How Indonesia could be a bridge between China and the US in Asia
Luhut B. Pandjaitan says Indonesia and China have overcome their difficult past and share a belief in Asia’s development. However, as a middle power, Indonesia will not choose between China and the US, but could mediate between the two
As I prepare for a visit to China this week, it strikes me that countries often have to erase parts of history to create history. I have in mind how Indonesia and China have overcome a legacy of distrust to build a sustainable relationship in what is called the Asian Century. They have become natural partners in Asia.
In 1965, an insurrection by Indonesian communists aligned with Beijing led to one of the worst crises of contemporary Indonesian history. Relations with China plummeted; indeed, diplomatic ties ceased in 1967 and were only restored in 1990. Unfortunately, relations were tested again soon afterwards by attacks on ethnic Chinese in Jakarta in 1998 and by Beijing’s diplomatic intervention on their behalf, although the victims were Indonesian citizens.
The two decades since then have seen bilateral relations flourish to a degree that an uneasy past could not have foretold. China-Indonesia relations today are based not on the fortunes of any one community, but on a shared investment in a common Asian future at a time of acute transition. The United States remains the preponderant global power, but the scope and degree of its pre-eminence are changing. Unlike its expansive geopolitical past, when it laid the foundations of the global economic and strategic order after the end of the second world war, it has recently entered a mode of self-willed contraction.
US President Donald Trump has signalled the new conservative mood in American strategy by pulling his country out of the Trans-Pacific Partnership and the Paris Accord on Climate Change. It would be wrong to say that America is becoming protectionist, let alone isolationist – it is not there as yet – but it would be right to see Trump as trying to shore up America’s domestic strengths so as to reposition it as a global power. In the interregnum, the degree of American influence abroad will decrease.
Following exactly the opposite trajectory, China is seeking to internationalise its domestic strengths. Having successfully focused on expanding its domestic economy to make it less dependent on the world, China has announced its re-entry on the global stage through a slew of measures that are simultaneously bold and pragmatic. The Asian Infrastructure Investment Bank and the “Belt and Road Initiative” focus on infrastructural connectivity, which is to the integrative demands of peacetime what blowing up roads and bridges is to the wartime need to deny terrain to an advancing enemy.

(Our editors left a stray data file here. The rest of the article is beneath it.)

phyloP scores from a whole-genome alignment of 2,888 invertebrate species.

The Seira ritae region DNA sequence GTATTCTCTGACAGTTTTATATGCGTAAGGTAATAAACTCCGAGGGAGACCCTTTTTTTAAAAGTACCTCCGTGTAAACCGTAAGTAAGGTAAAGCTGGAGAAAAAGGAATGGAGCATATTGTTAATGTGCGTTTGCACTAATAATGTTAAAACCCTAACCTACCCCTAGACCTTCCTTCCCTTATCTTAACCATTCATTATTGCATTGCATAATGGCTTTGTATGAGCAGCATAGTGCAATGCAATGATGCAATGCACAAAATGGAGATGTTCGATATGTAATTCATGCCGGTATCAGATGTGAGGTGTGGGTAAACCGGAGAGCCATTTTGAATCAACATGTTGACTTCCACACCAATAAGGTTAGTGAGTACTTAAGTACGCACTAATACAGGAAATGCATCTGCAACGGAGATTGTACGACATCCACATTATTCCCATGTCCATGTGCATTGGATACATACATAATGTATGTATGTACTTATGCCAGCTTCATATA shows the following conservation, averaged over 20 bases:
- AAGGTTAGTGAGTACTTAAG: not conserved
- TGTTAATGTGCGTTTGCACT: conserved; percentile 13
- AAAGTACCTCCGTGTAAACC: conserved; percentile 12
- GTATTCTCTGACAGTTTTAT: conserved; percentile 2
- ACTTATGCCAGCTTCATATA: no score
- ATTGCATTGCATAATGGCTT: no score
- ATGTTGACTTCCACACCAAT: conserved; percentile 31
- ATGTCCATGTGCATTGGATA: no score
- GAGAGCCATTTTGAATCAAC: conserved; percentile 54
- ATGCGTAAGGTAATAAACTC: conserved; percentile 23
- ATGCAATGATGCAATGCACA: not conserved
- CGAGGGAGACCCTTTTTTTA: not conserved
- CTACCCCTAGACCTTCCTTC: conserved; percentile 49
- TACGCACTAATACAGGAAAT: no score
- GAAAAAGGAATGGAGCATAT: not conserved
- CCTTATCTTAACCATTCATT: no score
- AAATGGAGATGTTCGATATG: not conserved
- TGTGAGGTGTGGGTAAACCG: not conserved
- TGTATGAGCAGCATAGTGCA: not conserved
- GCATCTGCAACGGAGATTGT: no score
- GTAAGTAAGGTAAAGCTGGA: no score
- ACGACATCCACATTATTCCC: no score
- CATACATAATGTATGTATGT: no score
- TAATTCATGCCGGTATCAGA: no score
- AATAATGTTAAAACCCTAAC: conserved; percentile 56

China is trying to integrate Asia, Europe and Africa on a scale unprecedented in recent human endeavour. It is a truly magnificent undertaking.
Indonesia, like China, is a viscerally Asianist country. Of course, both are globalists as well: witness the Bandung Conference of 1955 that sought to chart a future for the third world that would not be constrained by the binary polarities of the cold war. China, along with India and Egypt, was an important player at that signature gathering of Afro-Asian leaders on Indonesian soil.
Although the Non-Aligned Movement which emerged from the conference failed to achieve its global objectives, what Bandung set in motion was hope for a future where economic and intellectual commerce among nations would supersede reflexive recourse to war and subversion as a means to achieve national greatness.
That vision is taking concrete shape today in China’s leadership of the Afro-Asian sphere as the cold war recedes into memory.
Now, as then, Indonesia remains central to outcomes on the tri-continental expanse that China strives to bring within its strategic reach. How well China’s southern neighbours embrace its global project will help define its success. Indonesia, as Southeast Asia’s largest nation by virtue of geography, population and economy, will be instrumental in the success of Chinese efforts.
What distinguishes Indonesia is its nuanced relationship with China. Although many Indonesians privately, or even publicly, share the concerns of some of their Association of Southeast Asian Nation neighbours over China’s military assertiveness in the South China Sea, Indonesia’s foreign policy instincts preclude it from being a part of any global attempt to contain China. There is no Chinese threat to Indonesia or to the world: all that Jakarta wishes to see is Beijing’s responsible strategic display of its economic and military power.
Equally, however, Indonesia cannot be a part of any Chinese desire, if one exists, to form a cordon sanitaire against the American presence in the Indo-Pacific region. The US has legitimate interests here which tie in with the aspirations of Asian nations.
Indonesia is big enough to not be forced to take sides even among powerful nations. As an emergent Asian middle power, Indonesia must preserve its diplomatic freedom of action. Slipping into any exclusive sphere of influence, whether of the US or of China, would destroy the leverage that Indonesia possesses in its relations with both world powers. There is nothing special about Indonesia’s position. This is how middle powers much behave if they are to be middle powers.
The luxury of being situated in the middle of the shifting Asian balance of power gives Indonesia the advantage of being able to play an honest broker’s role in relations between China and the US. It is not a role that Jakarta covets but one which it would accept with grace were Beijing and Washington to deem it to be a credible intermediary.
Indonesia is a natural partner of China in an Asia that lies at the heart of America’s Indo-Pacific project.
Luhut B. Pandjaitan is Indonesia’s Coordinating Minister for Maritime Affairs